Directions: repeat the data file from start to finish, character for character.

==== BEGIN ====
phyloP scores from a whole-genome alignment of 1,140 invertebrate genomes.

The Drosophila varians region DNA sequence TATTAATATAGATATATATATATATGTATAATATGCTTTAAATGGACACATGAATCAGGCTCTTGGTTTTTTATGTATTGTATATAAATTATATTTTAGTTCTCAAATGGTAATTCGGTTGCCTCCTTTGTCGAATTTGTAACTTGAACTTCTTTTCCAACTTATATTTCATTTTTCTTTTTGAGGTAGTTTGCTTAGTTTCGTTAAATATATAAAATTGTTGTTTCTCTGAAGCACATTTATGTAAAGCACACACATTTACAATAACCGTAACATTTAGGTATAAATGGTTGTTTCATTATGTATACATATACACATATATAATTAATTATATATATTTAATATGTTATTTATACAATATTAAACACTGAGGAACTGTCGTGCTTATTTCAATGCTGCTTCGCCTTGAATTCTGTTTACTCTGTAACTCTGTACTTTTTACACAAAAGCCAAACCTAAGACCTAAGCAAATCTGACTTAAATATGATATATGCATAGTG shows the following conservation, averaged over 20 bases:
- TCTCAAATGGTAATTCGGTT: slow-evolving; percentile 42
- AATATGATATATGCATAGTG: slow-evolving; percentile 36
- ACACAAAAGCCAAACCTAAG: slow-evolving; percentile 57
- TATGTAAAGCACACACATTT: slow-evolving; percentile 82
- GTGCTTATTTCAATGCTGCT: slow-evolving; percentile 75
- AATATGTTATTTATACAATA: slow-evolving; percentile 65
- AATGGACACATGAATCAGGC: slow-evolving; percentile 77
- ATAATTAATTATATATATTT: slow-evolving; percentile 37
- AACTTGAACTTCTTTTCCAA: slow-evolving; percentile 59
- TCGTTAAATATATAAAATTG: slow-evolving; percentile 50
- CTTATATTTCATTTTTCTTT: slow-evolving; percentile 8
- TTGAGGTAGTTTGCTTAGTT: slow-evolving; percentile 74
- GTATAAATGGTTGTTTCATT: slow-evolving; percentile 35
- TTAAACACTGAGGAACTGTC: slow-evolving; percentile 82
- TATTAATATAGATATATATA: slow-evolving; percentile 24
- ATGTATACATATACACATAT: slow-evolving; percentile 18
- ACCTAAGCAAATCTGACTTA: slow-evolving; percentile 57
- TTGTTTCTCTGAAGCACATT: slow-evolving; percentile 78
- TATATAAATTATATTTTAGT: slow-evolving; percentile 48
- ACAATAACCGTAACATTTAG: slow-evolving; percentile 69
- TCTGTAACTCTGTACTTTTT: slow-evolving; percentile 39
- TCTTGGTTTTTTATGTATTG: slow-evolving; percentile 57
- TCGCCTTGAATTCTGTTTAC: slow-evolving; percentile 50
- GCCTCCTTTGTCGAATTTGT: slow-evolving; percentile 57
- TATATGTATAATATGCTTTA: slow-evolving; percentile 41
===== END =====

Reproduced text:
phyloP scores from a whole-genome alignment of 1,140 invertebrate genomes.

The Drosophila varians region DNA sequence TATTAATATAGATATATATATATATGTATAATATGCTTTAAATGGACACATGAATCAGGCTCTTGGTTTTTTATGTATTGTATATAAATTATATTTTAGTTCTCAAATGGTAATTCGGTTGCCTCCTTTGTCGAATTTGTAACTTGAACTTCTTTTCCAACTTATATTTCATTTTTCTTTTTGAGGTAGTTTGCTTAGTTTCGTTAAATATATAAAATTGTTGTTTCTCTGAAGCACATTTATGTAAAGCACACACATTTACAATAACCGTAACATTTAGGTATAAATGGTTGTTTCATTATGTATACATATACACATATATAATTAATTATATATATTTAATATGTTATTTATACAATATTAAACACTGAGGAACTGTCGTGCTTATTTCAATGCTGCTTCGCCTTGAATTCTGTTTACTCTGTAACTCTGTACTTTTTACACAAAAGCCAAACCTAAGACCTAAGCAAATCTGACTTAAATATGATATATGCATAGTG shows the following conservation, averaged over 20 bases:
- TCTCAAATGGTAATTCGGTT: slow-evolving; percentile 42
- AATATGATATATGCATAGTG: slow-evolving; percentile 36
- ACACAAAAGCCAAACCTAAG: slow-evolving; percentile 57
- TATGTAAAGCACACACATTT: slow-evolving; percentile 82
- GTGCTTATTTCAATGCTGCT: slow-evolving; percentile 75
- AATATGTTATTTATACAATA: slow-evolving; percentile 65
- AATGGACACATGAATCAGGC: slow-evolving; percentile 77
- ATAATTAATTATATATATTT: slow-evolving; percentile 37
- AACTTGAACTTCTTTTCCAA: slow-evolving; percentile 59
- TCGTTAAATATATAAAATTG: slow-evolving; percentile 50
- CTTATATTTCATTTTTCTTT: slow-evolving; percentile 8
- TTGAGGTAGTTTGCTTAGTT: slow-evolving; percentile 74
- GTATAAATGGTTGTTTCATT: slow-evolving; percentile 35
- TTAAACACTGAGGAACTGTC: slow-evolving; percentile 82
- TATTAATATAGATATATATA: slow-evolving; percentile 24
- ATGTATACATATACACATAT: slow-evolving; percentile 18
- ACCTAAGCAAATCTGACTTA: slow-evolving; percentile 57
- TTGTTTCTCTGAAGCACATT: slow-evolving; percentile 78
- TATATAAATTATATTTTAGT: slow-evolving; percentile 48
- ACAATAACCGTAACATTTAG: slow-evolving; percentile 69
- TCTGTAACTCTGTACTTTTT: slow-evolving; percentile 39
- TCTTGGTTTTTTATGTATTG: slow-evolving; percentile 57
- TCGCCTTGAATTCTGTTTAC: slow-evolving; percentile 50
- GCCTCCTTTGTCGAATTTGT: slow-evolving; percentile 57
- TATATGTATAATATGCTTTA: slow-evolving; percentile 41